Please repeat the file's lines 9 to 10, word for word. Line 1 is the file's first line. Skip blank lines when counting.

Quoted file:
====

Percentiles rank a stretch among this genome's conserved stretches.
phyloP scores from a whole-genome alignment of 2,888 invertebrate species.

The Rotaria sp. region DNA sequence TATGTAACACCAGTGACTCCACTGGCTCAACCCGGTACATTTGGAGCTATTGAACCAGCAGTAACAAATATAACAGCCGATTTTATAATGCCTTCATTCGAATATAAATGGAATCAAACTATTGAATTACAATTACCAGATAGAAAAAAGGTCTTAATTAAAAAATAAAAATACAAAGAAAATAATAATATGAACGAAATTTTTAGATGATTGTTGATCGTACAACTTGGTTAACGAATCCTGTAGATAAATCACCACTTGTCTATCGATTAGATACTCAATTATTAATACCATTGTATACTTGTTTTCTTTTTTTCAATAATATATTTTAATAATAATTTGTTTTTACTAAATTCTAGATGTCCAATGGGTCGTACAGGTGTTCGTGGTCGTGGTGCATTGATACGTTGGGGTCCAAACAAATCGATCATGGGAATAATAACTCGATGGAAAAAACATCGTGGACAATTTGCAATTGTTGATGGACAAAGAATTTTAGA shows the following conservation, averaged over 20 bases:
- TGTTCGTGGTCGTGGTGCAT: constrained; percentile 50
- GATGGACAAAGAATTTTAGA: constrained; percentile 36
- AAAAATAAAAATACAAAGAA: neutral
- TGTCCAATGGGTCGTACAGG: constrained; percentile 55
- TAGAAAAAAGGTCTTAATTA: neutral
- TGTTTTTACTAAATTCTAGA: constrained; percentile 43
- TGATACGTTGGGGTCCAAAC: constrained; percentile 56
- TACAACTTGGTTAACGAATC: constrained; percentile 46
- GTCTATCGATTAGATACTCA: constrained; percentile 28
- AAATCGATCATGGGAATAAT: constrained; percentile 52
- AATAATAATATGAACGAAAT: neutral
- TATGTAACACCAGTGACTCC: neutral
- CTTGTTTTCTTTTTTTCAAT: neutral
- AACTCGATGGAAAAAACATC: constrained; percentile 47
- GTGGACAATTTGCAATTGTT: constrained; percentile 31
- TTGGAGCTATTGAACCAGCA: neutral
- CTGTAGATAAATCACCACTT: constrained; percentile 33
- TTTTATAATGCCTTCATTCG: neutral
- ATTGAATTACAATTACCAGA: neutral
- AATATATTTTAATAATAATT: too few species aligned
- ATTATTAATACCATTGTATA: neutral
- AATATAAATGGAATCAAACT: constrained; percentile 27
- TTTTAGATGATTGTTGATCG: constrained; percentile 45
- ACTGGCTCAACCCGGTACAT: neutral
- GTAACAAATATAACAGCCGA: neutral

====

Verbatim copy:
- TGTTTTTACTAAATTCTAGA: constrained; percentile 43
- TGATACGTTGGGGTCCAAAC: constrained; percentile 56